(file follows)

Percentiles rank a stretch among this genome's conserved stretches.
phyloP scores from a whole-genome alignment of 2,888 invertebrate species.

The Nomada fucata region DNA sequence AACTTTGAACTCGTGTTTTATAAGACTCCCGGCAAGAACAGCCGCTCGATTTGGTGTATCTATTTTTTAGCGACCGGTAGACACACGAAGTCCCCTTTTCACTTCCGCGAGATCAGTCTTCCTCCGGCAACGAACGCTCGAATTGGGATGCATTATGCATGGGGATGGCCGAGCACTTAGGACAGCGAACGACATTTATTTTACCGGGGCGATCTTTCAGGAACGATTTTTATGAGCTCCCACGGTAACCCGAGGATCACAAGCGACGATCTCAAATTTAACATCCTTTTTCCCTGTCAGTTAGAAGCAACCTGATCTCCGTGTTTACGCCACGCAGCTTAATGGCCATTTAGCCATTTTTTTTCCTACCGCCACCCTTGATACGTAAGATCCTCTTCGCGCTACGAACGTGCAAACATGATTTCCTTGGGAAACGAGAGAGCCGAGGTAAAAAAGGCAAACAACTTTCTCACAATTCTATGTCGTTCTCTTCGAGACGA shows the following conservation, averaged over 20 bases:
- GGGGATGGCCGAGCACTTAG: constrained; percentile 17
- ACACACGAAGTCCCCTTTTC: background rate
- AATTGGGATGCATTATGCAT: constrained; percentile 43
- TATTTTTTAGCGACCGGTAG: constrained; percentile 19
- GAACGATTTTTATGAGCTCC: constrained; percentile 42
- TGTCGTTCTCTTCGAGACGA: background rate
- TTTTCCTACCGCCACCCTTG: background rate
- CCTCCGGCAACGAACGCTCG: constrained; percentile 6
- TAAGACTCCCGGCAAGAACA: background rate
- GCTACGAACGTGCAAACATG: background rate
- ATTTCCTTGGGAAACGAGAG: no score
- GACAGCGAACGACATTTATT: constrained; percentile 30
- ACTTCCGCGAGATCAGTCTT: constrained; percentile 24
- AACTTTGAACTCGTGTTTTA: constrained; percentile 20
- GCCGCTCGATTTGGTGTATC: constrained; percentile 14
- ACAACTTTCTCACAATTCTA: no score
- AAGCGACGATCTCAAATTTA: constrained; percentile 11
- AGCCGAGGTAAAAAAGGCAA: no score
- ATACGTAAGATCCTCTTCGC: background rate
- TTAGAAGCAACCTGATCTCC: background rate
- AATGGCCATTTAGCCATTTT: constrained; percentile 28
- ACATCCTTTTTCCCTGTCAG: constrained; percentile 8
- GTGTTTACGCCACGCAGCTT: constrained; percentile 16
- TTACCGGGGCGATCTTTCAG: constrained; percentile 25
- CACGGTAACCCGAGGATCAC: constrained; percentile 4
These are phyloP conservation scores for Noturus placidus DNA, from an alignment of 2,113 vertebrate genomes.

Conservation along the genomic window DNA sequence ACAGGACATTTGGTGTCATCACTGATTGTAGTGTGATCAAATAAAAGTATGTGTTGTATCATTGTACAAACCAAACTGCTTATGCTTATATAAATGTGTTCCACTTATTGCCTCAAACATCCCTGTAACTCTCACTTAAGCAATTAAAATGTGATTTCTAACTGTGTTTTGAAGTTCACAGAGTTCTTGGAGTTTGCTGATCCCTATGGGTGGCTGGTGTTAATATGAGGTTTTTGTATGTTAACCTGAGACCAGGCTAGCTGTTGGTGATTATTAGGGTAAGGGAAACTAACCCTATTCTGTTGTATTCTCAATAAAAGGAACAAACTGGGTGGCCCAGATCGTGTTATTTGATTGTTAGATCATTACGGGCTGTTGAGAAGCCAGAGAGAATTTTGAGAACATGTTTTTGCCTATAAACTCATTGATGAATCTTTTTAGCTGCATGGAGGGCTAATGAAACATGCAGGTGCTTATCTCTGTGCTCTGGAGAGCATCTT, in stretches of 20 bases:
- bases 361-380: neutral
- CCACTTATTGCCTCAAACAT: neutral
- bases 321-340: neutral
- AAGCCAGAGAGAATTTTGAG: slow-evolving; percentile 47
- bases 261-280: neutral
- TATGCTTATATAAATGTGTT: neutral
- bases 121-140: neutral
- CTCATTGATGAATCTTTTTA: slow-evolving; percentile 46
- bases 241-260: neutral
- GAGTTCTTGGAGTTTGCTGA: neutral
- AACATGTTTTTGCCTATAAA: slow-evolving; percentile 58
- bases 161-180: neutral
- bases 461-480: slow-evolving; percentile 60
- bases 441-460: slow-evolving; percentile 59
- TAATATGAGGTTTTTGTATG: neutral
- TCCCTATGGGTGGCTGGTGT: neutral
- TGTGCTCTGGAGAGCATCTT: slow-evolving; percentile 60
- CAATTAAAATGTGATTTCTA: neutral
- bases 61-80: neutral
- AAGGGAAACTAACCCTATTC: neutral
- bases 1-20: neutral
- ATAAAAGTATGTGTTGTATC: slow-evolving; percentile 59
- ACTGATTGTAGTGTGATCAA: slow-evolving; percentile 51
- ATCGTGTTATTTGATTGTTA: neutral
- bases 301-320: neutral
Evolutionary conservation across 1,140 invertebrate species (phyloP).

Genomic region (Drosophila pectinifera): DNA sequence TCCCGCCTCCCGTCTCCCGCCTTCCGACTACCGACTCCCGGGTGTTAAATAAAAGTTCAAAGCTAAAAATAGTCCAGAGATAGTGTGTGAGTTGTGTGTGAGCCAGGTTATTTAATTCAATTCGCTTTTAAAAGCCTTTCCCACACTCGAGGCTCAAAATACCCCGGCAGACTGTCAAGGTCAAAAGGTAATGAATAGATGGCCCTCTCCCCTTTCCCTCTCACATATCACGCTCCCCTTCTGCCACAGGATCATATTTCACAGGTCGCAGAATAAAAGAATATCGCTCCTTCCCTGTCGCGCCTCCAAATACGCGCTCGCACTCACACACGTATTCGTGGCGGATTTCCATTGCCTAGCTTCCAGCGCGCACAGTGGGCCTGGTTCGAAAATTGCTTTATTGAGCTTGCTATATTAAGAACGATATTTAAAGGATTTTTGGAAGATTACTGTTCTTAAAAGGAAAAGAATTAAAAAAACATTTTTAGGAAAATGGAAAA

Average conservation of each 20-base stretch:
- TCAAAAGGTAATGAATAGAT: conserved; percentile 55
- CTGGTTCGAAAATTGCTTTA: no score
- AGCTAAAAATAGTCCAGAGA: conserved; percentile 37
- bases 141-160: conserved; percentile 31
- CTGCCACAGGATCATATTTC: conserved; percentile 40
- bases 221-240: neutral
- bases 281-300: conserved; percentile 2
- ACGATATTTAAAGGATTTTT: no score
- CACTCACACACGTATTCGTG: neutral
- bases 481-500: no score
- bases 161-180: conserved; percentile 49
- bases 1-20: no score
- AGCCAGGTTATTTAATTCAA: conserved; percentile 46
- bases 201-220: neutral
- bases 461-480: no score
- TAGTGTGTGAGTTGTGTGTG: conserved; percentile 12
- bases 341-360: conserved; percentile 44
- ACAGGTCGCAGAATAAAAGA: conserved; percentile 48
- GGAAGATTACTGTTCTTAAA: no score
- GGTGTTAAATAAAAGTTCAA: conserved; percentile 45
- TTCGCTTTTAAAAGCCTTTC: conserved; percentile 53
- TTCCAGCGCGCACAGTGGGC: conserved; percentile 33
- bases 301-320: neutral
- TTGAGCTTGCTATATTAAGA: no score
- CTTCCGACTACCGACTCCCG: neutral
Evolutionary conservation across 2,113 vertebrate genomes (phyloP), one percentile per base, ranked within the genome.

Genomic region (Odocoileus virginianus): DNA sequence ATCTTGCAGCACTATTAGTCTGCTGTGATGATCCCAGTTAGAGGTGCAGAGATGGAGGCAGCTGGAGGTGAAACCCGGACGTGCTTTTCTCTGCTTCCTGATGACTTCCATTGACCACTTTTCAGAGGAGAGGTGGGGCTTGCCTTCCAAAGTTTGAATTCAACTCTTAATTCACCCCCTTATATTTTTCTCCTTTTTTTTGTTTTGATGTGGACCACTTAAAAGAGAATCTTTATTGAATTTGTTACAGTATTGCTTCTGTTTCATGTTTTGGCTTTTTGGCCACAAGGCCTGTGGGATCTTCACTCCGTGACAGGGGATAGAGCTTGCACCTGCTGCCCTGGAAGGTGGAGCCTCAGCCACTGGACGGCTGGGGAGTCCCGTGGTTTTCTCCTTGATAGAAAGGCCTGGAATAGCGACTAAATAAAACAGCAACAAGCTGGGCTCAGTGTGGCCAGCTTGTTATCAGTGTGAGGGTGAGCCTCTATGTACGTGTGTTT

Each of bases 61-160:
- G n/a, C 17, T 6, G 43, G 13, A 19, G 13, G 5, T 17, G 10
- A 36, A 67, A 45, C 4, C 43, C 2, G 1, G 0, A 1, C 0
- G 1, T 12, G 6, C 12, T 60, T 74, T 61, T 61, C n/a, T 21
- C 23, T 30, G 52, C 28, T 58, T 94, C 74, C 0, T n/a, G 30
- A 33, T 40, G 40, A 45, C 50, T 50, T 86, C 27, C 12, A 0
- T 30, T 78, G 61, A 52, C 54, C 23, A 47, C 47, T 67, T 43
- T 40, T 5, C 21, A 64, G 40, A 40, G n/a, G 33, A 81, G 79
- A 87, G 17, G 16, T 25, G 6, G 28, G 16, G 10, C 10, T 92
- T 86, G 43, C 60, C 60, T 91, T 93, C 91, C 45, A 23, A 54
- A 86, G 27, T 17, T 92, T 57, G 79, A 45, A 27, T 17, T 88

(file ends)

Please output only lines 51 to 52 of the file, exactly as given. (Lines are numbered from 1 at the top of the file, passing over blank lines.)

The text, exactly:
- bases 1-20: neutral
- ATAAAAGTATGTGTTGTATC: slow-evolving; percentile 59